Believing and receiving Christ appear to be synonymous in certain respects. They both involve embracing Christ. “In his name” means according to Jesus’ character and all that he is (cf. 16:24). The idea of children and belief go together and children born of God indicates a brand new family and new creation (cf. 1:3). The idea of born-again is implied in these verses, but we have to wait until chapter 3 to see the involvement of the Spirit.

    1:14-18 Note: Make sure you use the NET Bible notes to help you work your way through these fascinating passages.

     

    1:14 John turns back to the idea of Jesus as the word (1:1)? Here we have a succinct statement of the incarnation, namely, the addition of humanity to the second person of the trinity. Jesus was God (1:1), but he became flesh (1:14)

    Why does v. 14 follow on the heels of the v. 13 which speaks about salvation and becoming God’s child? What does it mean “to take up residence among us?” (see sn in NET Bible)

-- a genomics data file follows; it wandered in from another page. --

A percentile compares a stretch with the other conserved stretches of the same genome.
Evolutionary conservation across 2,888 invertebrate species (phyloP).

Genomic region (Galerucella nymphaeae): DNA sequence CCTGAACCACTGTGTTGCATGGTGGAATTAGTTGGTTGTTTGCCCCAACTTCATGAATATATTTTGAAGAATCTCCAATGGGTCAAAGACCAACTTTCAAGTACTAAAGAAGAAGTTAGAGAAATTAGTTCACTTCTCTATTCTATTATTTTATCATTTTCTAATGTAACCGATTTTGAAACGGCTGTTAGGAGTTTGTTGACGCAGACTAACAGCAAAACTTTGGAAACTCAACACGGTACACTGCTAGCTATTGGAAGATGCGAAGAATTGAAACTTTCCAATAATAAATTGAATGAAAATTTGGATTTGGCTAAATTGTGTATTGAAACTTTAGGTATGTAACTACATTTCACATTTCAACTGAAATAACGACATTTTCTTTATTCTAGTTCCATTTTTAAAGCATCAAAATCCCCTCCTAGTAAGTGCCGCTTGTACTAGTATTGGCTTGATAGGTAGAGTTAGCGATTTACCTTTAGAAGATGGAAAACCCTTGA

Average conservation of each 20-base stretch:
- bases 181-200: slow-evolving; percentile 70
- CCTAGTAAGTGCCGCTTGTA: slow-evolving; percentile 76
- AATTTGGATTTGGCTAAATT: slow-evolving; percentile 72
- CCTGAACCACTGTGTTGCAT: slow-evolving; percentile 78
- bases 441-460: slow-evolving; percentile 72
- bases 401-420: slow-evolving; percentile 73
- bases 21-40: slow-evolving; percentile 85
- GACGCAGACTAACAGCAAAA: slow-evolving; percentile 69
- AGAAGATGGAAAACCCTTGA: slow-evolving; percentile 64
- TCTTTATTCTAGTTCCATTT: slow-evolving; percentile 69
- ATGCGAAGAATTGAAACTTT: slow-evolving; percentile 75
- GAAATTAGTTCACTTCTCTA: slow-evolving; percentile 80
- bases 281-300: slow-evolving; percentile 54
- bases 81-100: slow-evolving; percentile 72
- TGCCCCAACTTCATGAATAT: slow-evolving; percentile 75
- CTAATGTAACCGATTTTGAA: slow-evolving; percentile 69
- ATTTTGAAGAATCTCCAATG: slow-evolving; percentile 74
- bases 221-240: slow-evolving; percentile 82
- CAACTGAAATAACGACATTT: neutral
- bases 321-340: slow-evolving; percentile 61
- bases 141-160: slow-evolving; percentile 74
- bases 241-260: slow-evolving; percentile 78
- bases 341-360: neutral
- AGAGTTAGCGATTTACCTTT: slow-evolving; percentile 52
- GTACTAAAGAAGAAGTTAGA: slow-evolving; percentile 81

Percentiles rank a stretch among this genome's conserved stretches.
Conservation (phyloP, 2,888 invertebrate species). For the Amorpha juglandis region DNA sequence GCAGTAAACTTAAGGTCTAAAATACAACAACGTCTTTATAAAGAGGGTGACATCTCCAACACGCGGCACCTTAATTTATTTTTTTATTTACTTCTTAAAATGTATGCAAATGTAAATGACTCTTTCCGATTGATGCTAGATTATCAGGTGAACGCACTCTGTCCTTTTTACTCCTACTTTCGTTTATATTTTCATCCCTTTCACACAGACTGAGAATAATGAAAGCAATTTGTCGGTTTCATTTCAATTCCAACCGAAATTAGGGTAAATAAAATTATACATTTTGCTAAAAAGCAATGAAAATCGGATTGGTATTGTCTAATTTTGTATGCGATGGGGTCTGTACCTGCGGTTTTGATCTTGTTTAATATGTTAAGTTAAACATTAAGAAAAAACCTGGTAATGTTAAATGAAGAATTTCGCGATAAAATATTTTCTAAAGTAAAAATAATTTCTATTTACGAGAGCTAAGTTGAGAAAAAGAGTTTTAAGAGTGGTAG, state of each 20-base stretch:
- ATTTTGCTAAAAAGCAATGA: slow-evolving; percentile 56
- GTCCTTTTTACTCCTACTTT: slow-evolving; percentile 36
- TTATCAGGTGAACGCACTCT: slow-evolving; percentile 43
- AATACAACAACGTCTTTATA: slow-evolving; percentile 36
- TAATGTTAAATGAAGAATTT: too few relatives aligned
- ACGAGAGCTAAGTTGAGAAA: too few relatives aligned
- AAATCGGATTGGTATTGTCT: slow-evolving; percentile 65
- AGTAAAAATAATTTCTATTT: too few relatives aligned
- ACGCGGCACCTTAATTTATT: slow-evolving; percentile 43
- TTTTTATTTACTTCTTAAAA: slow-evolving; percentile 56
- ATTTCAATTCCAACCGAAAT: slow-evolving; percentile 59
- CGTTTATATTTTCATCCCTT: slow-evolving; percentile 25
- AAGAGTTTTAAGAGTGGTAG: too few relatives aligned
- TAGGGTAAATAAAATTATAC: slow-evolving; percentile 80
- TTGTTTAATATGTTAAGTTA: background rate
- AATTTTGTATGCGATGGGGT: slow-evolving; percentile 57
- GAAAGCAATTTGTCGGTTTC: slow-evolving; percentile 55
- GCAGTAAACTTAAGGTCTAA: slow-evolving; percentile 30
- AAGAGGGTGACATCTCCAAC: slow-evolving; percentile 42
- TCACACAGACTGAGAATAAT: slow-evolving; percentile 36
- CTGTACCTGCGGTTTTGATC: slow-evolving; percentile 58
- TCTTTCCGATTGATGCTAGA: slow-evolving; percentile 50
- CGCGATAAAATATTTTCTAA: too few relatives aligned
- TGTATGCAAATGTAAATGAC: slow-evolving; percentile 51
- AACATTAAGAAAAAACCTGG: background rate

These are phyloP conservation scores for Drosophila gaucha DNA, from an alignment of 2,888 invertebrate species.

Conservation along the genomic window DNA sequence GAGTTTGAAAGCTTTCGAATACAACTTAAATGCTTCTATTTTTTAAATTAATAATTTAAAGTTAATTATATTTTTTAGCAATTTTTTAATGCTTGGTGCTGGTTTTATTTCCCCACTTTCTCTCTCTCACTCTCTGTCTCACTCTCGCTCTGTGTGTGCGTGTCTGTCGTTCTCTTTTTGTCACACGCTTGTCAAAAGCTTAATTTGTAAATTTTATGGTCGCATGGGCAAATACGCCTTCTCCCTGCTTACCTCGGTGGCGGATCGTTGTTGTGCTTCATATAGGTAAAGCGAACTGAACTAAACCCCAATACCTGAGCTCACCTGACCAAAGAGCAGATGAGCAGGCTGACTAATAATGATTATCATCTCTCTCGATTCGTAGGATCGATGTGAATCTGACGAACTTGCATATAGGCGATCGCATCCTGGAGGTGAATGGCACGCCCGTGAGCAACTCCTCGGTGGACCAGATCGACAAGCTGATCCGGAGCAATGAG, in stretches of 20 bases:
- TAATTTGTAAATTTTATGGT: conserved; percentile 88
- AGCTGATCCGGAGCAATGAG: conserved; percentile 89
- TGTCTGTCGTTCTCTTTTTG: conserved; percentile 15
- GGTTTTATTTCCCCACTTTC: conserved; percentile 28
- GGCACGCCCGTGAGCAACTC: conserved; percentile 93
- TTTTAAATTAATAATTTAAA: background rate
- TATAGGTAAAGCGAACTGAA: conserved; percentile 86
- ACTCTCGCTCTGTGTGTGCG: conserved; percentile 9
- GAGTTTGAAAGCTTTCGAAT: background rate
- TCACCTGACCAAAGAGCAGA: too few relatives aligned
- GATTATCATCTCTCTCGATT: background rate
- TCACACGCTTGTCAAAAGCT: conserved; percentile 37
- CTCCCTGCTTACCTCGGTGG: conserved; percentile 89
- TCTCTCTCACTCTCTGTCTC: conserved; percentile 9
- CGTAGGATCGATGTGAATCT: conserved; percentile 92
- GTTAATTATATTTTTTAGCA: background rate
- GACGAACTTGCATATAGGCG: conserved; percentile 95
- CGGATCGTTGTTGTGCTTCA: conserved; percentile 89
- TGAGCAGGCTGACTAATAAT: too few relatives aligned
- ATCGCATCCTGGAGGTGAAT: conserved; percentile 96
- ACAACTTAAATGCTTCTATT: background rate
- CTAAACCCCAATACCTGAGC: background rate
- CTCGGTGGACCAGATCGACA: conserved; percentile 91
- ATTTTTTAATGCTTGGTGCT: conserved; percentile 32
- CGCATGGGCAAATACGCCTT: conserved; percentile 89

1:15-16 “We have received”

    How have we received from his fullness one gracious gift after another?

     

    1:17 Jesus is contrasted with the Mosaic law

    Why?

     

    1:18 Jesus has made God known

    How does this relate to the idea of Christ as the Word (1:1, 14)?

     

     

     

    Summary Statement of the Entire Passage

    The Subject: The reason that the eternal Word of God became flesh

    The Complement: was so that by revealing God to all men they might believe in him and become God’s children.

    Application

    Theoretical:

    Practical:

      B. Relate the Passage to the Book as a Whole

      C. Outline the Passage